Health & Health Care

What the Experts Have to Say About COVID-19

Coronavirus COVID-19

Note: This post has not been updated since March and thus some of the information contained here may not reflect the current state of knowledge.  Please refer to the World Health Organization or your local public health agencies for the most up-to-date information on COVID-19.

With far too many people ignoring public health advice around social distancing, we’ve come to the unfortunate place that a lot of areas are on lockdown.  However, we need to slow this thing down.

At the World Health Organization press briefing on March 23, the W.H.O. Director-General Dr. Tedros Adhanom Ghebreyesus said that it had taken 67 days to reach the first 100,000 confirmed cases of COVID-19, then 11 more days to reach 200,000, then only 4 more days to reach 300,000.  As of March 23, 13:51 GMT-7, the W.H.O. reports 334,981 confirmed cases across 190 countries, with 14,652 deaths.

The Director-General went on to say:

“Asking people to stay at home and other physical distancing measures are an important way of slowing down the spread of the virus and buying time but they are defensive measures that will not help us to win. To win we need to attack the virus with aggressive and targeted tactics, testing every suspected case, isolating and caring for every confirmed case and tracing and quarantining every close contact.”


At this time the W.H.O.’s clinical management guidelines are inaccessible; likely their server is overloaded.  The U.K.’s NICE guidelines (which are used by the N.H.S.) don’t seem to make specific recommendations about experimental treatments, so instead, we’ll turn to the Centers for Disease Control and Prevention in the U.S. to see what they have to say.

The C.D.C. reports that there are 3 clinical trials ongoing for the investigational antiviral drug remdesivir.  There is also an emergency access option available for hospitals not involved in trials to get a supply of the drug.  In the same treatment guidance document, the C.D.C. recommends the use of hydroxychloroquine or chloroquine based on the limited data that is available (I covered this in an earlier post).  Hydroxychloroquine appears to have more potent activity against the novel coronavirus.  Caution is urged if either of these are combined with azithromycin, due to the potential for cardiac side effects.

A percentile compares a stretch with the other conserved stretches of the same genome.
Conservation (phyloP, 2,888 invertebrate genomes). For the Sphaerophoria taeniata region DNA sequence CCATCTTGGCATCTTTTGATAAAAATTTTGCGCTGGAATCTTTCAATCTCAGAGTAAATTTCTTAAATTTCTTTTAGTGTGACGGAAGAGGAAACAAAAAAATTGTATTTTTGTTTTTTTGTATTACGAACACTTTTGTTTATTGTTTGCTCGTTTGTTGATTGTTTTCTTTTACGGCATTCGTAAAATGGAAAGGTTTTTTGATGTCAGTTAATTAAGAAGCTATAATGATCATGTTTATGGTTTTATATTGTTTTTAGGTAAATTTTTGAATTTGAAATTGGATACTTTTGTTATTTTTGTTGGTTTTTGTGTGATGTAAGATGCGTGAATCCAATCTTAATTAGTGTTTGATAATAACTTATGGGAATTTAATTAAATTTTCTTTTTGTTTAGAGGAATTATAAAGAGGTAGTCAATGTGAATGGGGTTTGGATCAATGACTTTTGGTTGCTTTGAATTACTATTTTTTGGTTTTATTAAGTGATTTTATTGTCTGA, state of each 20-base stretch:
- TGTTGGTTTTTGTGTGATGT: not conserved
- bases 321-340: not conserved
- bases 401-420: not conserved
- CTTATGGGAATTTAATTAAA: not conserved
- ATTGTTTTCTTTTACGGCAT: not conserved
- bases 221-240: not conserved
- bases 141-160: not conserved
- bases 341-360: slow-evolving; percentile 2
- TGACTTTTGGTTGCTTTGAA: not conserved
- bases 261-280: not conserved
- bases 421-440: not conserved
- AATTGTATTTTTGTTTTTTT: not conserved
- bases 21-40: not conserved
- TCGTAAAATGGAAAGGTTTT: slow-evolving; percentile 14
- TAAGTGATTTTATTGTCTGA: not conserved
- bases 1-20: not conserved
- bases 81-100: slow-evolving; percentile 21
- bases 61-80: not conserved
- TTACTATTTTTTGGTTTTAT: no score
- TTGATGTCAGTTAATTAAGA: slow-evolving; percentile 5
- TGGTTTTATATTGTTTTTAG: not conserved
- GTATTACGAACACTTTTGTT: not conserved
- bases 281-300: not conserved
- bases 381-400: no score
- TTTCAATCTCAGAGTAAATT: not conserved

The C.D.C. goes on to say that trials are underway looking at whether hydroxychloroquine is effective for pre- or post-exposure prophylaxis, i.e. whether it has a preventative effect when taken before someone is exposed to the virus, or whether it can prevent infection after someone’s been exposed.  No data is available yet.

According to, some of the other drugs being investigated around the world include sildenafil (Viagra), angiotensin II receptor blockers (typically used for blood pressure), the antiviral drug combination lopinavir/ritonavir, and thalidomide (the drug that causes severe birth defects).

Vaccine development

The W.H.O. reports that as of March 21, there are 2 candidate vaccines in the clinical evaluation phase, and 48 candidate vaccines in preclinical evaluations.

Ways to get information

The W.H.O has partnered with Facebook and Whatsapp to provide alert messages through Whatsapp.  This can be accessed via the W.HO. website.